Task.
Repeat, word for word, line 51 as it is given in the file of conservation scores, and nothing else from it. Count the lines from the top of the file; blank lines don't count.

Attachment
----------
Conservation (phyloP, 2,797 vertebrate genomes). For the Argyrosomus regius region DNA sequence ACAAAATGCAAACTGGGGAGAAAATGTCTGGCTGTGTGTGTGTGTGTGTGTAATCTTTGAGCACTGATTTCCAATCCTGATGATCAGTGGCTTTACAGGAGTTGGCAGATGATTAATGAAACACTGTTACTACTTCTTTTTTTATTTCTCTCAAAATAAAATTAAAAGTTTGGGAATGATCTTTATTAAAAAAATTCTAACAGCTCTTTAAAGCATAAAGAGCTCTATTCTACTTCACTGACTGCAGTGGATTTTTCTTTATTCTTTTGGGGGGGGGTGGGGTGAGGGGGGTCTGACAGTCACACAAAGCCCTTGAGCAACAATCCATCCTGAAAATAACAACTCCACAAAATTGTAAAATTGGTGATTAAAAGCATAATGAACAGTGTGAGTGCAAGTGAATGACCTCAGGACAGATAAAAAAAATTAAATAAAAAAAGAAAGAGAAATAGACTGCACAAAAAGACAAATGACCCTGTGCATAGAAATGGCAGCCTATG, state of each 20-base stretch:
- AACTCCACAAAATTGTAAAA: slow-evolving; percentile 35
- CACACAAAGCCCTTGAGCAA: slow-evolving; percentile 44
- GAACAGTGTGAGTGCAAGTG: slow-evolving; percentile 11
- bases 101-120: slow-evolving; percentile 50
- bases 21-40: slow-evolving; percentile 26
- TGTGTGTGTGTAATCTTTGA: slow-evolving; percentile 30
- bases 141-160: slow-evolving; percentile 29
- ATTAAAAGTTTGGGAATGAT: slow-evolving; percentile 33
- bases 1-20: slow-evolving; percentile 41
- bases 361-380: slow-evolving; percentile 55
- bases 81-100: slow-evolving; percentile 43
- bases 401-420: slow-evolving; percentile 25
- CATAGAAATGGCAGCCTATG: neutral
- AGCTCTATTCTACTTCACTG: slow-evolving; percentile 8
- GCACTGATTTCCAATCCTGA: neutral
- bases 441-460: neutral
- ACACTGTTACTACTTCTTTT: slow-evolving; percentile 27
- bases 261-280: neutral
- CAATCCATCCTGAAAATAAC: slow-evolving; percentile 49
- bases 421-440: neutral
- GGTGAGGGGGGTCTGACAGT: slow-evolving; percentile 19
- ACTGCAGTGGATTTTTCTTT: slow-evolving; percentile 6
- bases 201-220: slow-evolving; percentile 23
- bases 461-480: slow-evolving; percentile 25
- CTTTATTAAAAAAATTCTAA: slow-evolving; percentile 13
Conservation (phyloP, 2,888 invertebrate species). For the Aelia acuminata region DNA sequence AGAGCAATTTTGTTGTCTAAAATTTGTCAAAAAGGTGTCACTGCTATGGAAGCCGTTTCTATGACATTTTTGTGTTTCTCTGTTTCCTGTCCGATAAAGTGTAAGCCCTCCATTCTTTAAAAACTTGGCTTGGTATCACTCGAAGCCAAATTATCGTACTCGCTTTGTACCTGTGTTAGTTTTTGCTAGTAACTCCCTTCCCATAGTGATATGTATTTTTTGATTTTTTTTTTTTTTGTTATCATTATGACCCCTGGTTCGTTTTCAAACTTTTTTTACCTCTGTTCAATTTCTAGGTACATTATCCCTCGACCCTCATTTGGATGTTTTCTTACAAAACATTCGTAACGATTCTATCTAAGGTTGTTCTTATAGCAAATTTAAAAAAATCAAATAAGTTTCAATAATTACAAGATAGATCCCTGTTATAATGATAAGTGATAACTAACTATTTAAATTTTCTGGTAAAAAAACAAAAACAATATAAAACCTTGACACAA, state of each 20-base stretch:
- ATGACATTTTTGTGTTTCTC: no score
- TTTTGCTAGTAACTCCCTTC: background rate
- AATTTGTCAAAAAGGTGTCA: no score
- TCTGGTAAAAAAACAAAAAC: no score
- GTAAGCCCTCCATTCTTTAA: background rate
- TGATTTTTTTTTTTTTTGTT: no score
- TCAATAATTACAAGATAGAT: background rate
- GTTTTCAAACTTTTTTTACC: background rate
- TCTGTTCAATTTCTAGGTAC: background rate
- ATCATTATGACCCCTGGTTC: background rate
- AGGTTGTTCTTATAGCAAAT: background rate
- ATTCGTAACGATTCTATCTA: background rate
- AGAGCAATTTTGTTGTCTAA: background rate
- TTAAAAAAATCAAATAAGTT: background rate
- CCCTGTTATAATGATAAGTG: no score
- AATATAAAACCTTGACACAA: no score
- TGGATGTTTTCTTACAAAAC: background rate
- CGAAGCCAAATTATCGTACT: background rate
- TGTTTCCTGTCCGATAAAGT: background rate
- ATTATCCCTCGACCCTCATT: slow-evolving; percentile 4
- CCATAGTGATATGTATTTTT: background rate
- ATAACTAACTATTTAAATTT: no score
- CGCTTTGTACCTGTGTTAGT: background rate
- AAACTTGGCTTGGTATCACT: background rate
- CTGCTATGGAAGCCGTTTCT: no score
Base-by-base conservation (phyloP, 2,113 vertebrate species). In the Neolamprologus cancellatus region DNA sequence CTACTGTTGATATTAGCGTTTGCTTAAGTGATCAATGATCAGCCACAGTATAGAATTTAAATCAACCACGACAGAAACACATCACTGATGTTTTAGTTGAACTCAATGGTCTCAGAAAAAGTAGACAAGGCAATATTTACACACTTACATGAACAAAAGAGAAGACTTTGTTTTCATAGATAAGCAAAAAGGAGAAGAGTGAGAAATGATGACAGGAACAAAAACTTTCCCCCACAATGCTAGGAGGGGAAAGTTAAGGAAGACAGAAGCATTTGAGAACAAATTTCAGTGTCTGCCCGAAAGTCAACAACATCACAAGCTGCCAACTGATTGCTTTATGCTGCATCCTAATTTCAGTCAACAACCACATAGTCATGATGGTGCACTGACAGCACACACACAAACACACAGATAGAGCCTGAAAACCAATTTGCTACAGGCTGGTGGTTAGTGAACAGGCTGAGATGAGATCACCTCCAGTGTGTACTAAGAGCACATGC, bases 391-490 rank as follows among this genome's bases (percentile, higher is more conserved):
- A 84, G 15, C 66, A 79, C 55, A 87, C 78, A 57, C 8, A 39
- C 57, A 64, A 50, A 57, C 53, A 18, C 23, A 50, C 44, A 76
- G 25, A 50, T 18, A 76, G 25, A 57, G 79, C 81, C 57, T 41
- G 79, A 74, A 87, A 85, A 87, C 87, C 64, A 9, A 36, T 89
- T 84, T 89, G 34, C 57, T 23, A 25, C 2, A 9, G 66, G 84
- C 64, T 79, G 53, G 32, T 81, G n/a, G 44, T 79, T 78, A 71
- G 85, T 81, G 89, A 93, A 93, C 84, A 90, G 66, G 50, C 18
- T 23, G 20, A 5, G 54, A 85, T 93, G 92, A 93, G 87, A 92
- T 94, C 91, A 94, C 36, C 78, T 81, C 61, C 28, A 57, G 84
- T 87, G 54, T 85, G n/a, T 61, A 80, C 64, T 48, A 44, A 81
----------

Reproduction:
- AAACTTGGCTTGGTATCACT: background rate